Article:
Suspect in PJC sexual assault faces competency hearing

Home News Suspect in PJC sexual assault faces competency hearing



The Corsair

The suspect in a sexual assault on the Pensacola campus last spring will go before a judge on Nov. 30 to determine whether he is mentally competent to stand trial, according to the state attorney’s office.

Jaworski Lee Simmons, 28, was charged with forcible sexual battery, battery and kidnapping/false imprisonment following the April 22 incident in a women’s restroom in building 1, home to mathematics and developmental studies at PJC.

According to police reports, the suspect allegedly forced a young woman into sexual contact in a restroom stall about 12:45 p.m.

The female student told police she had just bought her lunch when she decided to use the restroom. Leaving her purse, food and phone in her car, she encountered a “soft-spoken” black male, approximately 5’7” in the vicinity of the restroom.

The suspect approached her and asked if she had a boyfriend and if he could have her number. She replied “yes [I have a boyfriend]” and “I can’t [give out the number].”

The suspect persisted, saying, “Let me get your number; he’ll never know.”

“I’ll know,” she recalled saying.

She then entered into the restroom, located at the north end of building 1, and the suspect followed her in. According to the police report, she told him several times to leave.

When she thought he had gone, she entered the stall. Then she saw a pair of white shoes under the stall. 

Again, she told the man to leave.

“Let me get your number,” he said as he started to crawl under the door. The victim began screaming as the two struggled. After entering the stall, he forced her into sexual contact, the police report said.

The suspect then fled the bathroom, and the victim immediately ran to the PJC Police Department in nearby building 5 and told officers what had occurred.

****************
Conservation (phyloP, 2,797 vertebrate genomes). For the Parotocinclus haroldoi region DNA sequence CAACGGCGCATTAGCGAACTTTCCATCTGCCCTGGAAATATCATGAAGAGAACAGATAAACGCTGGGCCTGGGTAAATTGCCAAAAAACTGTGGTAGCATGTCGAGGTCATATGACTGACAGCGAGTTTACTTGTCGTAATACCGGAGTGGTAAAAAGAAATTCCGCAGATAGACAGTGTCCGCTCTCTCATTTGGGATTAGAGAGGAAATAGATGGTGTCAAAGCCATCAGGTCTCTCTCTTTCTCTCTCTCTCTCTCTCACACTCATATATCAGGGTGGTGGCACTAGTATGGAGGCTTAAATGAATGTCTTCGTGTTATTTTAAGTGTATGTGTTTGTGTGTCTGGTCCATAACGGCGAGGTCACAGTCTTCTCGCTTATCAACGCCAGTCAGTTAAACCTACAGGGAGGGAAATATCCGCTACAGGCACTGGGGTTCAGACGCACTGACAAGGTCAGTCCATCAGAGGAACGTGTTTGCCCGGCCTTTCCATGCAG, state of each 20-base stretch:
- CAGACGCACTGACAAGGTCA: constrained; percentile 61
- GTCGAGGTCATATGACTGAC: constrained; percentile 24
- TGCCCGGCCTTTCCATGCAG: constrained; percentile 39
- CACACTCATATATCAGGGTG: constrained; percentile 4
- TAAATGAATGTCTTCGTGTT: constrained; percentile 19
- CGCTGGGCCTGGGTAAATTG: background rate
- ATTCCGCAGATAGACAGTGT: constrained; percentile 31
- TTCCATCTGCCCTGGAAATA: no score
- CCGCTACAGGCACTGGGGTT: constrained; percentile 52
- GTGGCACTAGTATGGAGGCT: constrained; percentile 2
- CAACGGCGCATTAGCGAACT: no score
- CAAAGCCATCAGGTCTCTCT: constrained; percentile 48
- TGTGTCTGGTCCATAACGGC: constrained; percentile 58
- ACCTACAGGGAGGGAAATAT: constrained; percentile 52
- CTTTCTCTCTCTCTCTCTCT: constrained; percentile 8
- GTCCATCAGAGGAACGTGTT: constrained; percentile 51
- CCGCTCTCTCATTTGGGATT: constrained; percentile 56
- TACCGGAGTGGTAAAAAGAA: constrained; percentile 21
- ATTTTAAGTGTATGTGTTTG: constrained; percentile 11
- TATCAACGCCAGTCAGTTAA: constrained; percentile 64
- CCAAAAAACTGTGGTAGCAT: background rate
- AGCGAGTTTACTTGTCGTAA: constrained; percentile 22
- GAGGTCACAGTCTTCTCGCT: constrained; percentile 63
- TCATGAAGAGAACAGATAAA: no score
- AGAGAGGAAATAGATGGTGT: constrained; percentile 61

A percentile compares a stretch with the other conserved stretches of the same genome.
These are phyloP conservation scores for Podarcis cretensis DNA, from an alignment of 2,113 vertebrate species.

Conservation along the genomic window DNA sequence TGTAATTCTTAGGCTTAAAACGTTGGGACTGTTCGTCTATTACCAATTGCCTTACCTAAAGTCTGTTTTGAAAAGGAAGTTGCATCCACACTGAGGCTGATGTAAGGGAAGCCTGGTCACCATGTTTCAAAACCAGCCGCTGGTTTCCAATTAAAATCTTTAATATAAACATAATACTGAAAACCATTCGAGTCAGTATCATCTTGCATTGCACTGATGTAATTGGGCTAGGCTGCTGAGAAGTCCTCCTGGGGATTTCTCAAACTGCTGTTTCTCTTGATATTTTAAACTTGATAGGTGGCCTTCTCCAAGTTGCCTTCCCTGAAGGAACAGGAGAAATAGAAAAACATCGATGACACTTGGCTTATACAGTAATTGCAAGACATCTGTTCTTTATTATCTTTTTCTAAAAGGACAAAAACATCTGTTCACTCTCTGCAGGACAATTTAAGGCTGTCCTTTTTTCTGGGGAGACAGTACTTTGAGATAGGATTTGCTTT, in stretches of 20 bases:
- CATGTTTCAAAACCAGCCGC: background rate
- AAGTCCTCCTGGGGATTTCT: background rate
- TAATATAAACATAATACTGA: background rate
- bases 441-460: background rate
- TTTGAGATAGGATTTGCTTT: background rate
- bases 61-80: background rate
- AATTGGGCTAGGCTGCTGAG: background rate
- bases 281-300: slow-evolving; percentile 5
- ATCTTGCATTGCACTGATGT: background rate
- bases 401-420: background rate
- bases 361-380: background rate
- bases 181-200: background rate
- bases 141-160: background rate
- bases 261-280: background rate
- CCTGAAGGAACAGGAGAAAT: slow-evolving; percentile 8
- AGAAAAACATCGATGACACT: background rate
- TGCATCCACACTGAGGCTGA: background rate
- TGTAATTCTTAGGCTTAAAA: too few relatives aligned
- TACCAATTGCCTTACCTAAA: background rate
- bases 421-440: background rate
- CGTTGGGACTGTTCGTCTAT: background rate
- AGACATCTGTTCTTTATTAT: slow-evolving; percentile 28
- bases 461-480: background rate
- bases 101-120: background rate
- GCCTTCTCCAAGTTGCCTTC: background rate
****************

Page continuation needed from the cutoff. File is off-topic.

On the day of the assault, according to PJC Police Sergeant Lisa Van Natter, five women other than the victim reported being approached by a man similar to the suspect’s description, all between 11:30 a.m. and 12:45 p.m. One woman was in building 21 (about 11:30 a.m.), one in building 8 (11:45), two in building 4 (about noon) and one in building 1 (12:35).

During an investigation over the next three days, at least two other men were picked up in connection with the crime but were later released.

The suspect was selected from a photo lineup by several witnesses. He was picked up on April 25 and taken to Escambia County jail for questioning.
According to police, the suspect initially denied ever being at PJC but later said he was there and did have consensual sex with the victim. Then he recanted, saying he never had sexual contact with the victim at all.
Simmons was booked into the jail and held on $425,000 bail. A court later determined that he was mentally incompetent to stand trial at that time and sent him to Florida State Hospital for evaluation.

This is not the first time Simmons has been found incompetent to stand trial, nor the first time he has faced sexual assault charges.

In 2003 and in 2008, Simmons was charged in separate incidents with sexual assault. These cases were “nolle prossed,” according to court records.

Nolle prosequi is a Latin term used in the court system to represent the state’s willingness to no longer prosecute. It may be used in cases in which charges can no longer be proved or in which evidence has shown innocence on behalf of the accused.



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